Meanwhile, the Washington Redskins have dropped two in a row after winning their season opener, so there’s a desperation component also thrown in. But this week is unfortunately all about Donovan all the time.
“Listen, I think the world of Donovan,” Reid said. “And the legacy that he left here will be just that — a legacy that lasts forever. He did phenomenal things for this organization, and that’s not forgotten. But at the same time, he wants to beat the Eagles and we want to beat the Redskins, so there’s that side of it that you have to deal with.
“But we all, from [Eagles owner] Jeffrey [Lurie] on down here, we all have a special place for Donovan in our hearts.” After Sunday’s stirring win, it should be fascinating to see how the defense responds to the challenge of shutting McNabb down.
The Eagles put a heavy emphasis on a select few areas each offseason. This past year, it was offensive and defensive red zone short-yardage situations, two of the Eagles’ long-time nemeses. In order to combat the problem, coach Andy Reid and offensive coordinator Marty Mornhinweg ran an inordinate amount of red zone drills throughout minicamp and training camp. They went out of their way to stress the importance … and it seems to have worked.
While the short-yardage side of things still needs some fine-tuning, the red zone inefficiency seems to be rectified. Through three games, the Eagles are ranked No. 1 in the NFL, having scored touchdowns on seven of eight trips (88 percent) inside the opponents’ 20-yard line.
“It’s something we decided to concentrate on. It’s something we weren’t good at last year and something we needed to get better at,” starting right tackle Winston Justice said. “We kept going over it and over it. They were emphasizing it significantly. We did red zone in camp a lot .”
Only Buffalo, Oakland, Seattle and St. Louis were worse, and none of them finished with more than six wins as a result. The Eagles were able to post 11 wins and were one of the top scoring teams in the NFC, thanks to an explosive offense that scored regularly on big plays. But when it came to getting in the end zone from close range, it was a continual struggle. It prohibited the Eagles from being one of the league’s better offenses.
Last year, with Donovan McNabb (who in case you haven’t heard is returning to Philadelphia this weekend) running the show, the Eagles struggled in the red zone. They converted only 43 percent of their trips into touchdowns and ranked 28th out of 32 NFL teams. The biggest difference this season could be quarterback Michael Vick. As offensive coordinator Marty Mornhinweg explained, teams play Vick differently in every situation. They respect his arm and are petrified by his legs. Inside the red zone, the threat of Vick taking off (as he did on his 17-yard touchdown in Jacksonville) increases the Eagles’ opportunities for success.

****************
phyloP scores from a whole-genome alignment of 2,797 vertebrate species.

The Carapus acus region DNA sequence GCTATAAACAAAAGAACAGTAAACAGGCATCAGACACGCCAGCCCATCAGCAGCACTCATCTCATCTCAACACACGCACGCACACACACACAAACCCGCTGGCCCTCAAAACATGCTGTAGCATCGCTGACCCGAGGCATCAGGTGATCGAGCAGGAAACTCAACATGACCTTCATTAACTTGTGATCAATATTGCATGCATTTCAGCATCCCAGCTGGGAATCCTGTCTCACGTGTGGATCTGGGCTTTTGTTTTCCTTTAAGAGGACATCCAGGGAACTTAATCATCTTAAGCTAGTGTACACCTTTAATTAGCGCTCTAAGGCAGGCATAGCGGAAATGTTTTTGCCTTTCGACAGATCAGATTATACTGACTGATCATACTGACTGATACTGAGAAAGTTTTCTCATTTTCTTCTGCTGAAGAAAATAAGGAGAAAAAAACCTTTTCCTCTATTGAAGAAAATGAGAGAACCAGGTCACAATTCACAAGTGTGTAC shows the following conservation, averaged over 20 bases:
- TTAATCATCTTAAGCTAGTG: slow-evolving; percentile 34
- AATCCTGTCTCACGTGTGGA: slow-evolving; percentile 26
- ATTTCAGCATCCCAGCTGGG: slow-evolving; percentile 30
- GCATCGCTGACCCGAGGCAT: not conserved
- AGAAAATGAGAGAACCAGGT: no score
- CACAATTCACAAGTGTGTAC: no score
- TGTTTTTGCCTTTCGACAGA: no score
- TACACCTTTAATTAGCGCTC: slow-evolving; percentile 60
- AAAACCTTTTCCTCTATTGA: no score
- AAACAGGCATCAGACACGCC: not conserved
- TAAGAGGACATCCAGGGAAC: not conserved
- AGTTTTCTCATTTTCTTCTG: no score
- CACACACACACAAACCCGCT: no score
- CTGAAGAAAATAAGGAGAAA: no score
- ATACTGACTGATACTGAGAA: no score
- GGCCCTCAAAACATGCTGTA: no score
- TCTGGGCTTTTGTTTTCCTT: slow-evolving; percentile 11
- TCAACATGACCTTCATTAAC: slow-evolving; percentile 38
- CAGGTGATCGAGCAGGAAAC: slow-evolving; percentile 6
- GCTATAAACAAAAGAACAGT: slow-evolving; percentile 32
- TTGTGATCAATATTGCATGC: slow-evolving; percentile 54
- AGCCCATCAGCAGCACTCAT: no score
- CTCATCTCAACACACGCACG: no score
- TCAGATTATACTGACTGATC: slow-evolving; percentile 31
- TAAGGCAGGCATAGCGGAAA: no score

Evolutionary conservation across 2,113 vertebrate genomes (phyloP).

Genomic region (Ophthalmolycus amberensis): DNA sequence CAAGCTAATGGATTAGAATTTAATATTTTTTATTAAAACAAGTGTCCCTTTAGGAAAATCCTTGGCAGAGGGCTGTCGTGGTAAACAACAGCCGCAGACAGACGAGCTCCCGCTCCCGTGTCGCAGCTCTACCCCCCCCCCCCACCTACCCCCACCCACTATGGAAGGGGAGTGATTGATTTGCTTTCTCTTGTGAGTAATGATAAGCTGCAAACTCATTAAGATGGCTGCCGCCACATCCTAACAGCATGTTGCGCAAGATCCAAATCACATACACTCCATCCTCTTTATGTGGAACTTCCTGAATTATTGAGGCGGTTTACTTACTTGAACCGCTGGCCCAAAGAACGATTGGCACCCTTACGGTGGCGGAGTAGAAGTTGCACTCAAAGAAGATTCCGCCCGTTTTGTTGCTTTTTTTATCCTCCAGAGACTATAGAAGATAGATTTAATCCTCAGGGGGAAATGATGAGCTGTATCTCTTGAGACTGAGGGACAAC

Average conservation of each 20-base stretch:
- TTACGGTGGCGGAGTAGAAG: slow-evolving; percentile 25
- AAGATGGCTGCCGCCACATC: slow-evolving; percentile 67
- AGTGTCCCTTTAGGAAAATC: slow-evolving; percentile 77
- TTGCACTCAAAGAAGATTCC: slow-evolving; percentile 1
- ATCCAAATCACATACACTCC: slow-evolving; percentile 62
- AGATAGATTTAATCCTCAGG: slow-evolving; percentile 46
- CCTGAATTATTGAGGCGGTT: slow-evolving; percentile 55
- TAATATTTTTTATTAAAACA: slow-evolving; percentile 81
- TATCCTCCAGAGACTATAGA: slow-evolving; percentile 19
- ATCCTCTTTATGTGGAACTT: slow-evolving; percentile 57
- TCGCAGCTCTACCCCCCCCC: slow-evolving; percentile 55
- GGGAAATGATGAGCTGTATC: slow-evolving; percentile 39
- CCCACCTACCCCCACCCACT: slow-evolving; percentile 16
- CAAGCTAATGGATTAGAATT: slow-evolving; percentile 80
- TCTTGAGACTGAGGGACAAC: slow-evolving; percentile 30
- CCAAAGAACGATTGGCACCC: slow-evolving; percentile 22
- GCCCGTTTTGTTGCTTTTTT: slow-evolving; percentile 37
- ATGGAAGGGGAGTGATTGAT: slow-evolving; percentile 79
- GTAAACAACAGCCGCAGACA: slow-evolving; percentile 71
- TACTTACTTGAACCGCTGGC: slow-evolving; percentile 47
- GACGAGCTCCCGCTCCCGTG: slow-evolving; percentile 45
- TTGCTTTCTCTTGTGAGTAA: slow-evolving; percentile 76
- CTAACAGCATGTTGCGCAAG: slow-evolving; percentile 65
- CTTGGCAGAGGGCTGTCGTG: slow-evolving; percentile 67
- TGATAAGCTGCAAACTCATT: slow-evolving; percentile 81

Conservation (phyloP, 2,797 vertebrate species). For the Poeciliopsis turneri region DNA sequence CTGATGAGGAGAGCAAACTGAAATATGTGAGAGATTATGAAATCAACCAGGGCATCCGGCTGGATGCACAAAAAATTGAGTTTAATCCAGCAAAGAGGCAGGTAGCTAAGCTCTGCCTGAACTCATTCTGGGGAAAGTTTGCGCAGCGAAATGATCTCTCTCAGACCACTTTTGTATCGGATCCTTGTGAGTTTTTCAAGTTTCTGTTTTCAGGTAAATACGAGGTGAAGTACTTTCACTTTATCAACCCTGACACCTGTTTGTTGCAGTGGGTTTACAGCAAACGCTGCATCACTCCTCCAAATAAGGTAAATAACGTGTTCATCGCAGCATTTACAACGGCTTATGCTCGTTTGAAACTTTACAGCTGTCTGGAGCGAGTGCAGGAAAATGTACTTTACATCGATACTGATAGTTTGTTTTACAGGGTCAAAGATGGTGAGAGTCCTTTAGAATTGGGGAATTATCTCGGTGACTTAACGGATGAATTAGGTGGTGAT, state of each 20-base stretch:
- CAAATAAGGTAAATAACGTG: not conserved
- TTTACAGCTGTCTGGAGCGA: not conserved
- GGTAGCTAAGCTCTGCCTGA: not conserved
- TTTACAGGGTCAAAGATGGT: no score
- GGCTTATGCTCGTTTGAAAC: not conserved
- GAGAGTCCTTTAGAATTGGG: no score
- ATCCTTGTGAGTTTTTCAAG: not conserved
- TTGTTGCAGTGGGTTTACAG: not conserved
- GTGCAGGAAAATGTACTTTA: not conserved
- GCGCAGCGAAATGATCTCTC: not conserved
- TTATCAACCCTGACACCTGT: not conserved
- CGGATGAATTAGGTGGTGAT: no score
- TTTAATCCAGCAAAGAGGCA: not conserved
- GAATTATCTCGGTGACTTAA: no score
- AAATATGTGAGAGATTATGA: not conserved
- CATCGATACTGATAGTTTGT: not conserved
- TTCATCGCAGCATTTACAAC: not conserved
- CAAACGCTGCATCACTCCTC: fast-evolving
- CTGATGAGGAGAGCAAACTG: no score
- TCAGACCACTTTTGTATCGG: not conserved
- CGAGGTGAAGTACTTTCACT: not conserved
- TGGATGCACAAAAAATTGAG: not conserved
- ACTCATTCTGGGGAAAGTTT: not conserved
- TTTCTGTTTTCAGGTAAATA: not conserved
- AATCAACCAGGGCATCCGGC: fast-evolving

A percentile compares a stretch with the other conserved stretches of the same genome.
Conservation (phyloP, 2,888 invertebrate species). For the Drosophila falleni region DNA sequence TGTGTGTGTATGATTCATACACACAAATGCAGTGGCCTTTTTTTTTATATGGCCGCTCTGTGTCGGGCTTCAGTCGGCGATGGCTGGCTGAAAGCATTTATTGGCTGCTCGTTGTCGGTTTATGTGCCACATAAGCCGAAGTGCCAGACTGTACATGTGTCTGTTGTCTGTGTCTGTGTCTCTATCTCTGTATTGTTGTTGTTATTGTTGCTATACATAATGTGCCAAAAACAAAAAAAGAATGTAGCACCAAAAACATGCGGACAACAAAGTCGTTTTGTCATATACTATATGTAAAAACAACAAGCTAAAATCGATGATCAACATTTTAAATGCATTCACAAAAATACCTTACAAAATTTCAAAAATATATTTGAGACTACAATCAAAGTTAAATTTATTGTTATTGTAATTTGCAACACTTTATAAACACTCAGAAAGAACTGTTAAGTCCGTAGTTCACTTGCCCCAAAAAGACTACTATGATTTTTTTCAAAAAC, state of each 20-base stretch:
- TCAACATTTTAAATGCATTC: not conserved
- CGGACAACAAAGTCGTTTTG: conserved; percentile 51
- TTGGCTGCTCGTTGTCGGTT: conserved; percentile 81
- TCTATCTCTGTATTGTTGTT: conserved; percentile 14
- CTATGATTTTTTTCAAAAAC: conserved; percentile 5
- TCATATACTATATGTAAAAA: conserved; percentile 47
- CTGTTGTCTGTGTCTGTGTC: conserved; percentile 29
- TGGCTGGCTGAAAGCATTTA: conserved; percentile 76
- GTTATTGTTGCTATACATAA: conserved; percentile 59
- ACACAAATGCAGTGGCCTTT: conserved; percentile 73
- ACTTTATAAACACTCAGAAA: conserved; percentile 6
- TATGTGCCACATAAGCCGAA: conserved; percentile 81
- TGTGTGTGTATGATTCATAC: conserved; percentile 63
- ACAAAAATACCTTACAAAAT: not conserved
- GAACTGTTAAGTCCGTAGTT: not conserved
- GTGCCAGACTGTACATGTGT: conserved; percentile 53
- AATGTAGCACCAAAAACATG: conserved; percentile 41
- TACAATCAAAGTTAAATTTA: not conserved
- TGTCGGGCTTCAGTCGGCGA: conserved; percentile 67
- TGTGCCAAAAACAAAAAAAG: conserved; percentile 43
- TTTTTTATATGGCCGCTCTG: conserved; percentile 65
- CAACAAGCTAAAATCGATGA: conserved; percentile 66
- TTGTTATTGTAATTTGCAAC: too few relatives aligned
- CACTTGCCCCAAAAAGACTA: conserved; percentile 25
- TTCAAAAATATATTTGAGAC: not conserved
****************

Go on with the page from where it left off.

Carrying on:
“It’s shown,” tight end Brent Celek said. “Whenever he gets pressure back there, he can take off and run and score on any play. That helps out a lot.” It’s sort of similar to a younger McNabb, and it’s no coincidence that the Eagles’ red zone success was much higher earlier in his [McNabb's] career when running was more a part of his regular repertoire. WIth Vick behind center, the Eagles are thriving in the red zone. And it’s not just the passing game. His presence seems to have opened holes for running back LeSean McCoy as well. McCoy already has three red zone scores, two from outside the 10-yard line, in three games. Add Vick’s rushing touchdown and the Eagles already have four red zone rushing TDs this season. They had only 11 total in 2009. It all makes the Eagles infinitely better in the red zone, at least through three games this season.
Birds add CB to practice squad
The Eagles made their weekly roster move on Thursday when they signed cornerback Jamar Wall to the practice squad and released safety Jamar Adams. Wall was a sixth-round pick by the Cowboys this year out of Texas Tech. He did not survive Dallas’ final cut and was then claimed by the Texans. He appeared in one game with the Texans before being released. Adams was signed to the Eagles’ practice squad last week. The 25-year-old previously played with the Seahawks.
This and that
Facing McNabb is “very similar” to facing Aaron Rodgers, according to McDermott. … Juqua Parker, second in the NFL with four sacks, has been playing approximately just 25-30 snaps per game. … The Eagles expect to continue using rookie Jorrick Calvin part-time as a punt and kick returner to keep DeSean Jackson and Ellis Hobbs fresh. … After a slow start to his career, rookie linebacker Jamar Chaney “stepped it up” against the Jaguars on special teams. That likely means he will continue to be available on game day ahead of Omar Gaither.
Did not participate in practice
RB Mike Bell (illness), G Nick Cole (knee)
Full participation in practice
TE Brent Celek (wrist), DE Brandon Graham (ankle), T Austin Howard (back), WR Jeremy Maclin (back).